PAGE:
Bart is at his usual bad self and that’s what this episode is primarily about. Bart gets called on his crap and has to deal with the consequences. The rest of the family is subjected to background filler. As the name of the episode suggests, its a Bart-heavy episode. But it has some great Homer moments, including him pissing off an American guard.
#17: The City of New York vs. Homer Simpson
Original Air Date: September 21, 1997
PLOT: The Simpsons travel to New York so that Homer may retrieve his car, which Barney illegally parked at the World Trade Center.
This episode, through no fault of its own, is somewhat dated, based solely on the inclusion of the Twin Towers in the plot. I can see how this episode could make someone uncomfortable watching (especially one, now awkward joke), but this is a hilarious episode.
Its all about Homer’s pure hatred for New York, based on a terrible experience he once had. This gives way to a fantastic old-fashioned flashback to the theme from “The Sting”. The flashback is capped with one of my favorite lines in the series and one I use to cap off my own long-winded stories: “…And that’s when the CHUDs got me.” Its such a throwaway line that I didn’t fully understand it until I got older. And now its just purely brilliant.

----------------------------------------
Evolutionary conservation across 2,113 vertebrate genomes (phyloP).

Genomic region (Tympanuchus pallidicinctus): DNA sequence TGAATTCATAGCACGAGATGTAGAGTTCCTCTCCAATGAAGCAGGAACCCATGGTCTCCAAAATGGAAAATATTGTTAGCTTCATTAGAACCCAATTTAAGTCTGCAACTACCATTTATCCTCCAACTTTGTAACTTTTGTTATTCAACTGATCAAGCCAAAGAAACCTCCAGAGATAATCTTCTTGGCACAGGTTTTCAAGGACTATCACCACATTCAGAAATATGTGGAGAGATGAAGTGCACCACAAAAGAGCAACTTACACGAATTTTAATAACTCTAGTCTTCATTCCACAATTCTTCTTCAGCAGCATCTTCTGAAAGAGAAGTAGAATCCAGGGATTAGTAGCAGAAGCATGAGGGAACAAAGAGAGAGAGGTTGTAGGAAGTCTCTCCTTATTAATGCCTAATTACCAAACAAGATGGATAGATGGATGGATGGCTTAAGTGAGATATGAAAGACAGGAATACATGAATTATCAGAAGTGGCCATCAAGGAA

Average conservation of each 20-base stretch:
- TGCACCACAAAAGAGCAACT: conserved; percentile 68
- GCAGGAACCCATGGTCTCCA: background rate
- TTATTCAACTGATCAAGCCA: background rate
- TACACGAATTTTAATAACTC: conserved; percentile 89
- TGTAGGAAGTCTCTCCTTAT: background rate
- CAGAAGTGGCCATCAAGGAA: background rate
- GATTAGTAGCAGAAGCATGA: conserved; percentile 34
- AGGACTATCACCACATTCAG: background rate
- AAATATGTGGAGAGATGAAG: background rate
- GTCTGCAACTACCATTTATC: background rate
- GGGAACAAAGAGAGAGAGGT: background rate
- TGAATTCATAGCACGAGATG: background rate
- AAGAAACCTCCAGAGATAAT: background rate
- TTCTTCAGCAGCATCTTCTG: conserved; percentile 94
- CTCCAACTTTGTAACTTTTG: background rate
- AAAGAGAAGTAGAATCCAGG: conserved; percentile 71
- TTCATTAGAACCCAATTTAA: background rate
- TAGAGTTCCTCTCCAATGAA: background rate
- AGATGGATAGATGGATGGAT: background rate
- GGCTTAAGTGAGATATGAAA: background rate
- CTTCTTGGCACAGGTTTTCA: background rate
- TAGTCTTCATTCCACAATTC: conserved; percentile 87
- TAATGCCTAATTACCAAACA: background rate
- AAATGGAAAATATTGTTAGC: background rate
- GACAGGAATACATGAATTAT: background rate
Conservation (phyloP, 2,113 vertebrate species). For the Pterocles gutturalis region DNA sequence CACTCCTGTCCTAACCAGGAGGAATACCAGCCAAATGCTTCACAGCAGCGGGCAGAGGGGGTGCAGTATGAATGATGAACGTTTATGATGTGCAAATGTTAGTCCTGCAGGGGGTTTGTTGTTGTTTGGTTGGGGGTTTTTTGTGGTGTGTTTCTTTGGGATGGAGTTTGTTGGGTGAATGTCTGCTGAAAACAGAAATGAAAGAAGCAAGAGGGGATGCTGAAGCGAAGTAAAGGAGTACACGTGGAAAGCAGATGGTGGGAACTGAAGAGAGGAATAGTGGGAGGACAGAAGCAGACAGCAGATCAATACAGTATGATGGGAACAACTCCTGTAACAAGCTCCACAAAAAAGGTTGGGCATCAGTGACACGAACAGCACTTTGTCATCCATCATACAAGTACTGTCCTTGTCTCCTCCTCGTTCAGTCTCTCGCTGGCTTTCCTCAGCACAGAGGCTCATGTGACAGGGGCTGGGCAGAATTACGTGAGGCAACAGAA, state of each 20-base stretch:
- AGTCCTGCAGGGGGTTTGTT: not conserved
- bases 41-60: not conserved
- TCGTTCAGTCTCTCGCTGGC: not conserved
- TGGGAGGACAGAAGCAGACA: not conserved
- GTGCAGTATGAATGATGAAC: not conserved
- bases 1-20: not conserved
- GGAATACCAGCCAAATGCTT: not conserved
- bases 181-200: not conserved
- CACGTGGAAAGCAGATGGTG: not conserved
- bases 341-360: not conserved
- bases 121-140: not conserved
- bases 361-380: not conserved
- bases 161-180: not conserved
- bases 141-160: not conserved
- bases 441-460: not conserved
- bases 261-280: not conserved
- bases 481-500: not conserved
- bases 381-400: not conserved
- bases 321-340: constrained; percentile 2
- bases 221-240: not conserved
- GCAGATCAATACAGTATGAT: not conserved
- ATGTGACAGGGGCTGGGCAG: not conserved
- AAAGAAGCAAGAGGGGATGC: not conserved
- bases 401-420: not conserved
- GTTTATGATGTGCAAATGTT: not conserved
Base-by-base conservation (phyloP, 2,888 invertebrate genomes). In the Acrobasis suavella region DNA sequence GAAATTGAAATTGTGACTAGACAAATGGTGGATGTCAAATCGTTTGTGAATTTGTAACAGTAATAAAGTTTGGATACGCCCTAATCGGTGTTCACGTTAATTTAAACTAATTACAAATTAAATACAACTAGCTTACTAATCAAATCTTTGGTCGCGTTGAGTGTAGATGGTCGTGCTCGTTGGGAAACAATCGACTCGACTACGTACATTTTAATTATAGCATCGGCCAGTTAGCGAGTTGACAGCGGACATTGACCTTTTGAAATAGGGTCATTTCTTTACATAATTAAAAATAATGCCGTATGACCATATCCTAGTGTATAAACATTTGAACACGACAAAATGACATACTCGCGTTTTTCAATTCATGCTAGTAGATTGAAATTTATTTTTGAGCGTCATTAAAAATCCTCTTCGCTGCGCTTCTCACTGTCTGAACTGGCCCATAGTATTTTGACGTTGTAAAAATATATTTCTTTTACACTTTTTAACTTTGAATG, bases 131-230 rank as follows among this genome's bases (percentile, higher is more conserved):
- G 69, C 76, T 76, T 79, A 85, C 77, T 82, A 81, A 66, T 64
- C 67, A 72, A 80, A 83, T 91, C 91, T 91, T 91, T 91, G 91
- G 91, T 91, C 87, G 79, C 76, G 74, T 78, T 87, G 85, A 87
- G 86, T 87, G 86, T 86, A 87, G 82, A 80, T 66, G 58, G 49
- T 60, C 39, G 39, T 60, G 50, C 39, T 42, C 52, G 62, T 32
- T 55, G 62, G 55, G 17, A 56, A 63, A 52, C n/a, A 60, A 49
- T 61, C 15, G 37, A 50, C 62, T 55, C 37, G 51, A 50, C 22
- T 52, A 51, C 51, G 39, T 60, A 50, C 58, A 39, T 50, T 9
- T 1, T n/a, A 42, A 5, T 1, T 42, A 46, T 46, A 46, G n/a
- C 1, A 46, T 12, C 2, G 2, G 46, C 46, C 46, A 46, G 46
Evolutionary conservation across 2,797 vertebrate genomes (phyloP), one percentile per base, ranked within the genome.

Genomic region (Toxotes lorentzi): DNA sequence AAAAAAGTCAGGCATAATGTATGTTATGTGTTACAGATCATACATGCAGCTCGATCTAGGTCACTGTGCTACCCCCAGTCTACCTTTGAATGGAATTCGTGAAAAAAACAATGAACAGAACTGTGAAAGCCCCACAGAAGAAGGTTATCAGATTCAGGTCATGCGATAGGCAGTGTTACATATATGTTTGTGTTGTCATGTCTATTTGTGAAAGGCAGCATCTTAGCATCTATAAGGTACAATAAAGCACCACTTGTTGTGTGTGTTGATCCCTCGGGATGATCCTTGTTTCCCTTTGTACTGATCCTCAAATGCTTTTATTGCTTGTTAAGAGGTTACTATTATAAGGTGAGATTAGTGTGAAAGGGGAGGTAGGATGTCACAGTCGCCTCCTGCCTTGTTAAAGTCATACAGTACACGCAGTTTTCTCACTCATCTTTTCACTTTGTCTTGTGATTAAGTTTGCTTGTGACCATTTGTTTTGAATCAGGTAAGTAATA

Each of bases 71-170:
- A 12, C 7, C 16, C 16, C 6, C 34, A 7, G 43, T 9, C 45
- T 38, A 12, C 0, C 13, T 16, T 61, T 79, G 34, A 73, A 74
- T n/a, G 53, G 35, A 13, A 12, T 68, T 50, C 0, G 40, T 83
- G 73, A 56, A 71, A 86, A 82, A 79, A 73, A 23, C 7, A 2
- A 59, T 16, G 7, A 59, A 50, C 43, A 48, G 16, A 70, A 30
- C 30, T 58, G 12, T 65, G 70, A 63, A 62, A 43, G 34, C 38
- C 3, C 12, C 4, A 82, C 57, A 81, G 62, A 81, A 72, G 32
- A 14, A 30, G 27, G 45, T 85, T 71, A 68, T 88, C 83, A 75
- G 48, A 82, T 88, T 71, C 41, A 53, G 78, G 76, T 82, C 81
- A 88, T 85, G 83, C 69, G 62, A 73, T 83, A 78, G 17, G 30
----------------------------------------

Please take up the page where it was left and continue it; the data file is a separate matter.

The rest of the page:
New York fares better in this episode then, say, Australia, Brazil, or New Orleans in their respective episodes, but this is hardly a glowing love letter to the city. The people are rude, the garbage flies in your face, and the Jets buy ad space on the subway to find a quarterback. You know, just like the real New York. As a person that was born there and now currently works there, it’s fun to see the city get put under the Simpson microscope, which is probably the main reason this episode barely edges out the similarly-themed Bart vs. Australia.
#16: Bart on the Road
Original Air Date: March 31, 1996
PLOT: Bart gets a fake driver’s license and takes a road trip to Knoxville, Tennessee with Milhouse, Nelson, and Martin. Meanwhile, Homer and Lisa bond after he takes her to work for the day.
I’m a huge fan of the road film sub-genre so this episode is right up my alley. This episode is wildly unique as it does have the episodic structure of a road film, albeit condensed to a 22-minute show.
I love the group chemistry among the boys. You usually get to see Bart interact with one of them, but with three, you get the interactions between all four of them and it makes for some interesting pairings. I always love whenever Nelson shares a scene with Martin, as they are such a perfect odd couple. I also love Milhouse… just in general. Here we get plenty of him as well as a trip to the Cracker Factory, which is one of my favorite recurring jokes in the show’s history.
The B-story is a very nice Homer and Lisa story. It’s rare that we get a story between the two that doesn’t involve them butting heads. In this one, its a sweet connection that they share as father and daughter and really creates a nice little heart to the otherwise Bart-centric show.